The “Goto kuzure” began on Hisaka island. This expression literally means “the falling of Goto”, and it refers to the large-scale exposing of underground groups which Hidden Christians had formed in order to help them hand down their faith in secret during the ban on Christianity. Although by the time the Meiji period started Japan had already begun allowing foreign ships to enter the country again after a long period of national isolation, the ban on Christianity still remained in force. The Discovery of the Hidden Christians at Oura Cathedral had, however, emboldened those on Goto and soon many of them decided to confess their faith. Upon learning of this, the Meiji government took action and began oppressing Christians.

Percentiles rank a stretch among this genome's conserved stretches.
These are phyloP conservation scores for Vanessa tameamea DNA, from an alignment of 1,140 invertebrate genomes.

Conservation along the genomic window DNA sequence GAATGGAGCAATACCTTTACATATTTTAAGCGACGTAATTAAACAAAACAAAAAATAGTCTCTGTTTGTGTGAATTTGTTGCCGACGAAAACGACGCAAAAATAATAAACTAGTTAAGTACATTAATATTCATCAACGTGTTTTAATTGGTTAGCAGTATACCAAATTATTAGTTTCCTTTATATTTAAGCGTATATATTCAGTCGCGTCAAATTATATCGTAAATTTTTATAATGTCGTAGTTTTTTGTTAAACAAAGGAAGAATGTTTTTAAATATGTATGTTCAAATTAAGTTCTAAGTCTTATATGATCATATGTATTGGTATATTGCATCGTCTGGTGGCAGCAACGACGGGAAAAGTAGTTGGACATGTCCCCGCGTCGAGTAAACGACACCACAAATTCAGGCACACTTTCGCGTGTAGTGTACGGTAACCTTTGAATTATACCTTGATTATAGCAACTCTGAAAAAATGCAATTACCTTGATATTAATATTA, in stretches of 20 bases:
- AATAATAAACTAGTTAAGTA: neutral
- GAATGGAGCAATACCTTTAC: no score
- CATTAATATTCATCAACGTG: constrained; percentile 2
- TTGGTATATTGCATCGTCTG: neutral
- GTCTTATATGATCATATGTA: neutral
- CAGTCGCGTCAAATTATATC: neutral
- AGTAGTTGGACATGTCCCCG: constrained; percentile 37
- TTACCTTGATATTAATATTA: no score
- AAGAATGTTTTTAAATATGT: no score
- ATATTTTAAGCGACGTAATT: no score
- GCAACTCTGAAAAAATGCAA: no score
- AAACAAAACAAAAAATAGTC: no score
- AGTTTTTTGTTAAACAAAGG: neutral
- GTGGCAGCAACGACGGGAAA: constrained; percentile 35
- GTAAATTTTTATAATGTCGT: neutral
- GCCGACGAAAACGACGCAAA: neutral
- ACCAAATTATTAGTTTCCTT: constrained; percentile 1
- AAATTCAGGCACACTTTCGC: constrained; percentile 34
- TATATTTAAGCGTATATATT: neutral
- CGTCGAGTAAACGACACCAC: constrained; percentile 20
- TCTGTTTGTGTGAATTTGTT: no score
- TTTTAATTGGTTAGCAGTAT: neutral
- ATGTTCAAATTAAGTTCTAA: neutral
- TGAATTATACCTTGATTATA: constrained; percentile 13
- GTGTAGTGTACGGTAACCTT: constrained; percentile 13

At the start of the Goto kuzure, approximately 200 Christians were kept in a small room of roughly six tsubo (around 20m²) called rouya no sako. It was located on Hisaka and faced out onto a quiet bay. When Father Petitjean informed people in Europe of this tragedy, many nations criticised Japan and before long the Japanese government decided to lift its prohibition on Christianity.
The names of the 43 people who died in rouya no sako have been recorded on tombstones in the spot where this sad event occurred. Many of those who died were either elderly or small children.